Conversations in Black Freedom Studies (CBFS) is a monthly discussion series held at the Schomburg Center for Research in Black Culture. Curated by Jeanne Theoharis and Robyn C. Spencer-Antoine with Komozi Woodard, the series was established as a space to discuss the latest scholarship in Black freedom studies, bringing the campus and community together as scholars and activists challenge the older geography, leadership, ideology, culture, and chronology of Civil Rights historiography. In anticipation of the discussion on “Writing Black Activist Lives,” scheduled for April 6th, we are highlighting the scholarship of four of the guests.
Shanna Greene Benjamin is a biographer and scholar who studies the literature, lives, and archives of Black women. She has published on African American literature and Black women’s intellectual history in African American Review, MELUS, and PMLA, Studies in American Fiction. She is a coach who helps graduate students and faculty members write what only they can; she is a consultant who helps colleges and universities engage with inclusivity as a practice. Her book, Half in Shadow, a biography of Norton Anthology of African American Literature co-editor Nellie Y. McKay, is forthcoming from the University of North Carolina Press.
Dan Berger is a historian of activism, Black Power, and the carceral state. His latest book is Stayed on Freedom: The Long History of Black Power Through One Family’s Journey, published by Basic Books. He is Professor of Comparative Ethnic Studies at the University of Washington Bothell and curator of the Washington Prison History Project, a digital archive of prisoner activism and policy. Follow him @dnbrgr or www.danberger.info
As a scholar, Shana Redmond pulls from multiple subjects, strategies, and approaches in her work and situates her scholarship in and between fields, including Black Studies, Performance Studies, History, Critical Ethnic Studies, Sound Studies, English and Literature, Cultural Studies, and (Ethno)Musicology. Her new book is an experimental cartography of the global polymath Paul Robeson and his repetition as vibration, hologram, and the built environment during and after his lifetime. Titled Everything Man: The Form and Function of Paul Robeson, the book forwards a theory of “antiphonal life” in order to announce his continuing influence and labor in the political life of artists, organizers, and intellectuals. Her first book, Anthem: Social Movements and the Sound of Solidarity in the African Diaspora, examines the sonic politics performed amongst and between organized Afro-diasporic publics in the twentieth century.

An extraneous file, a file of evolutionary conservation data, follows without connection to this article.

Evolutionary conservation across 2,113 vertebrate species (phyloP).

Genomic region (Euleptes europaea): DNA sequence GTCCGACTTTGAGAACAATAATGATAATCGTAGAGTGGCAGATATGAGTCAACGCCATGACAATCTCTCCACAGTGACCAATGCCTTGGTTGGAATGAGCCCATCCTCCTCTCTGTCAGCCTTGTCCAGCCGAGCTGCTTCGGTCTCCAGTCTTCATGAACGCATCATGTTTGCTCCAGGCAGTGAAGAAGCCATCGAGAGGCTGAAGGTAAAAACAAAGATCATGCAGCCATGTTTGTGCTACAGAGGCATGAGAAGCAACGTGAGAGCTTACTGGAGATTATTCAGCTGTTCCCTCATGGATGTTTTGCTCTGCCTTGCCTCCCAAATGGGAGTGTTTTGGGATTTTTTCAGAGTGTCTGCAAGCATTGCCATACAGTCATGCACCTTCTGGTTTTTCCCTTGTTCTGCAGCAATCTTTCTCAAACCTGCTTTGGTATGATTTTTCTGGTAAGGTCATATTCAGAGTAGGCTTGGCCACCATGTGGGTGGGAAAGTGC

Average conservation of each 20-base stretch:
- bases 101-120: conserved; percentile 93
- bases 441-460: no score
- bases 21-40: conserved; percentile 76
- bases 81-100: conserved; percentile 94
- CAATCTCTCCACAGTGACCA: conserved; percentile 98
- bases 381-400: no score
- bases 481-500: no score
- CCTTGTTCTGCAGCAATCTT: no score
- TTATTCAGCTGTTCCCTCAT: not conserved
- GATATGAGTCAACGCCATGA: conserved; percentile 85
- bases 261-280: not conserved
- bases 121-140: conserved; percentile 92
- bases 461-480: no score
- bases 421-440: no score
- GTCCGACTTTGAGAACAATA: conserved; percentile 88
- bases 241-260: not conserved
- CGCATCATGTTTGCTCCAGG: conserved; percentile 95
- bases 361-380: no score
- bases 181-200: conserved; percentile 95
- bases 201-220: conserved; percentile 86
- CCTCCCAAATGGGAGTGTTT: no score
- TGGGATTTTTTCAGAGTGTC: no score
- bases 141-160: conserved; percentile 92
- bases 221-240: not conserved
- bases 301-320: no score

Patricia Romney received her Ph.D. from the City University of New York, where she won the Bernard R. Ackerman Award for Outstanding Scholarship in Graduate Psychology. She completed her internship in Consultation and Education at the Yale University School of Medicine and did post-graduate study at The College of Executive Coaching. For twenty years, she taught at the college level, achieving tenure at Hampshire College, where she taught for 10 years. Subsequently, she held a 10-year appointment as Visiting Associate Professor of Psychology and Education at Mount Holyoke College. Dr. Romney has authored over 20 articles and papers. Her book We Were There: The Third World Women’s Alliance and the Second Wave of Feminism was published by Feminist Press in October 2021.
Conversations in Black Freedom Studies (CBFS): How did you come to write about Nellie Y. McKay, Michael and Zoharah Simmons, Paul Robeson, and the Third World Women’s Alliance?
Shanna Benjamin (SB): Nellie Y. McKay (1930-2006) was my graduate adviser. I was led to write about her after learning that she had withheld details about her personal life from her friends and colleagues in the academy—she was ten years older than we knew and a divorced mother of two: a son, Harry, and a daughter, Patricia, who she introduced to her academic friends and colleagues as her sister. Initially, I wanted to know why McKay kept these secrets, so I focused on answering this question and this question alone. In my research, however, I learned that there was much more to her life than her withholdings, and I became curious about how my path to the professoriate had been cut by McKay and her peers decades before. The story I ultimately tell, the book I wrote, answers that initial question but with greater emphasis on McKay’s role in field formation: how did there come to be a place for me—a scholar of African American literature—in predominantly white colleges and universities? The book melds McKay’s life story with moments of memoir to name the strategies she used and the sacrifices she made to craft a life of her own design.